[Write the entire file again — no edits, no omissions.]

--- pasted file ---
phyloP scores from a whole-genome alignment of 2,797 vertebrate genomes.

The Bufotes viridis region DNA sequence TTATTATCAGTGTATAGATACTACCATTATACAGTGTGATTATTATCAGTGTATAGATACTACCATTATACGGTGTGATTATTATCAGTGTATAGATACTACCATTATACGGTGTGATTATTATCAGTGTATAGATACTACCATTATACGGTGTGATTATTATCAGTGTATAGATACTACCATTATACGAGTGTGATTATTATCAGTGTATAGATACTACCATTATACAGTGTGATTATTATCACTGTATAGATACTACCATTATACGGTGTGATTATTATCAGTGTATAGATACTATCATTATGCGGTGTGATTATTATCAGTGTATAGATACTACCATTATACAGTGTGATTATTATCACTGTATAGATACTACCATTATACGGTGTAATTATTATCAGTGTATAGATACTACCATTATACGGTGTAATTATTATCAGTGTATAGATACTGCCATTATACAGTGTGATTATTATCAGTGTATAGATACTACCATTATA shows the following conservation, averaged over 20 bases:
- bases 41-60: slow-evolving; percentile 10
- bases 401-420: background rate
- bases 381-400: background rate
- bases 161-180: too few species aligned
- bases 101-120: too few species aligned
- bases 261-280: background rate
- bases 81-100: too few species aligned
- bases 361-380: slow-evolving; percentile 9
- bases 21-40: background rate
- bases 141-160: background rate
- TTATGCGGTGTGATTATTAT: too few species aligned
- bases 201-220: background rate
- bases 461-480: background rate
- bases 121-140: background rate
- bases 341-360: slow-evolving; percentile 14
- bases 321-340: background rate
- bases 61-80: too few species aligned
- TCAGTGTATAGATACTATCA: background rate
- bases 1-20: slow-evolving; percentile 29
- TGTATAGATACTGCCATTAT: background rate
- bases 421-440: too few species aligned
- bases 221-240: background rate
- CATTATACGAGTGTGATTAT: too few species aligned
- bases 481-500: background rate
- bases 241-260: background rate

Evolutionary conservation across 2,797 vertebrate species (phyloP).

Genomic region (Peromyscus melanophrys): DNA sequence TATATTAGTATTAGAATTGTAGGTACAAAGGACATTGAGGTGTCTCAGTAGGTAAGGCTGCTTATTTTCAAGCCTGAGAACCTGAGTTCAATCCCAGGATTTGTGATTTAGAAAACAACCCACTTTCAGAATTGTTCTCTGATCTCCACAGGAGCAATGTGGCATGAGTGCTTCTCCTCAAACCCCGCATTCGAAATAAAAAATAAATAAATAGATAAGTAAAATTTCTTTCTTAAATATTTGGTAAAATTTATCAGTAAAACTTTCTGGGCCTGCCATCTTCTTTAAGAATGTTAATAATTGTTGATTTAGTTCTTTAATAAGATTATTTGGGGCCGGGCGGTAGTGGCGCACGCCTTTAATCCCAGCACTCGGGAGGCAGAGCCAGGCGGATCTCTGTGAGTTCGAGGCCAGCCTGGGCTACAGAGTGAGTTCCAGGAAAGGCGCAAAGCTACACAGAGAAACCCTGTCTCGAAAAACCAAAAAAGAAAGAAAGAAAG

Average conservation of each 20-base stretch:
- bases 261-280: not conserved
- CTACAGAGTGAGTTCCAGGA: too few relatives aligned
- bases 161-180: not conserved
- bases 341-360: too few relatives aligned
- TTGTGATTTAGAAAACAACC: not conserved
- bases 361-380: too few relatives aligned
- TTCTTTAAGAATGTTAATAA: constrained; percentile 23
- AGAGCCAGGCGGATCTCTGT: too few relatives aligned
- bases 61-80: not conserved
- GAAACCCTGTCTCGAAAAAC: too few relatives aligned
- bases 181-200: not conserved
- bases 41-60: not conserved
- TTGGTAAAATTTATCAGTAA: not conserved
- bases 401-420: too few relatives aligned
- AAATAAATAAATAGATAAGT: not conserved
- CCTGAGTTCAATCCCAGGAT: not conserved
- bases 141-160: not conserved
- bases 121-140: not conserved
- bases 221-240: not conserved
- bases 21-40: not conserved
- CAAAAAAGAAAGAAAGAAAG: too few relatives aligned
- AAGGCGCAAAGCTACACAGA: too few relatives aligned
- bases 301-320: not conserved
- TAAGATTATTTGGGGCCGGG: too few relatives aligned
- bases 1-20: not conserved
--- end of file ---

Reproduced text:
phyloP scores from a whole-genome alignment of 2,797 vertebrate genomes.

The Bufotes viridis region DNA sequence TTATTATCAGTGTATAGATACTACCATTATACAGTGTGATTATTATCAGTGTATAGATACTACCATTATACGGTGTGATTATTATCAGTGTATAGATACTACCATTATACGGTGTGATTATTATCAGTGTATAGATACTACCATTATACGGTGTGATTATTATCAGTGTATAGATACTACCATTATACGAGTGTGATTATTATCAGTGTATAGATACTACCATTATACAGTGTGATTATTATCACTGTATAGATACTACCATTATACGGTGTGATTATTATCAGTGTATAGATACTATCATTATGCGGTGTGATTATTATCAGTGTATAGATACTACCATTATACAGTGTGATTATTATCACTGTATAGATACTACCATTATACGGTGTAATTATTATCAGTGTATAGATACTACCATTATACGGTGTAATTATTATCAGTGTATAGATACTGCCATTATACAGTGTGATTATTATCAGTGTATAGATACTACCATTATA shows the following conservation, averaged over 20 bases:
- bases 41-60: slow-evolving; percentile 10
- bases 401-420: background rate
- bases 381-400: background rate
- bases 161-180: too few species aligned
- bases 101-120: too few species aligned
- bases 261-280: background rate
- bases 81-100: too few species aligned
- bases 361-380: slow-evolving; percentile 9
- bases 21-40: background rate
- bases 141-160: background rate
- TTATGCGGTGTGATTATTAT: too few species aligned
- bases 201-220: background rate
- bases 461-480: background rate
- bases 121-140: background rate
- bases 341-360: slow-evolving; percentile 14
- bases 321-340: background rate
- bases 61-80: too few species aligned
- TCAGTGTATAGATACTATCA: background rate
- bases 1-20: slow-evolving; percentile 29
- TGTATAGATACTGCCATTAT: background rate
- bases 421-440: too few species aligned
- bases 221-240: background rate
- CATTATACGAGTGTGATTAT: too few species aligned
- bases 481-500: background rate
- bases 241-260: background rate

Evolutionary conservation across 2,797 vertebrate species (phyloP).

Genomic region (Peromyscus melanophrys): DNA sequence TATATTAGTATTAGAATTGTAGGTACAAAGGACATTGAGGTGTCTCAGTAGGTAAGGCTGCTTATTTTCAAGCCTGAGAACCTGAGTTCAATCCCAGGATTTGTGATTTAGAAAACAACCCACTTTCAGAATTGTTCTCTGATCTCCACAGGAGCAATGTGGCATGAGTGCTTCTCCTCAAACCCCGCATTCGAAATAAAAAATAAATAAATAGATAAGTAAAATTTCTTTCTTAAATATTTGGTAAAATTTATCAGTAAAACTTTCTGGGCCTGCCATCTTCTTTAAGAATGTTAATAATTGTTGATTTAGTTCTTTAATAAGATTATTTGGGGCCGGGCGGTAGTGGCGCACGCCTTTAATCCCAGCACTCGGGAGGCAGAGCCAGGCGGATCTCTGTGAGTTCGAGGCCAGCCTGGGCTACAGAGTGAGTTCCAGGAAAGGCGCAAAGCTACACAGAGAAACCCTGTCTCGAAAAACCAAAAAAGAAAGAAAGAAAG

Average conservation of each 20-base stretch:
- bases 261-280: not conserved
- CTACAGAGTGAGTTCCAGGA: too few relatives aligned
- bases 161-180: not conserved
- bases 341-360: too few relatives aligned
- TTGTGATTTAGAAAACAACC: not conserved
- bases 361-380: too few relatives aligned
- TTCTTTAAGAATGTTAATAA: constrained; percentile 23
- AGAGCCAGGCGGATCTCTGT: too few relatives aligned
- bases 61-80: not conserved
- GAAACCCTGTCTCGAAAAAC: too few relatives aligned
- bases 181-200: not conserved
- bases 41-60: not conserved
- TTGGTAAAATTTATCAGTAA: not conserved
- bases 401-420: too few relatives aligned
- AAATAAATAAATAGATAAGT: not conserved
- CCTGAGTTCAATCCCAGGAT: not conserved
- bases 141-160: not conserved
- bases 121-140: not conserved
- bases 221-240: not conserved
- bases 21-40: not conserved
- CAAAAAAGAAAGAAAGAAAG: too few relatives aligned
- AAGGCGCAAAGCTACACAGA: too few relatives aligned
- bases 301-320: not conserved
- TAAGATTATTTGGGGCCGGG: too few relatives aligned
- bases 1-20: not conserved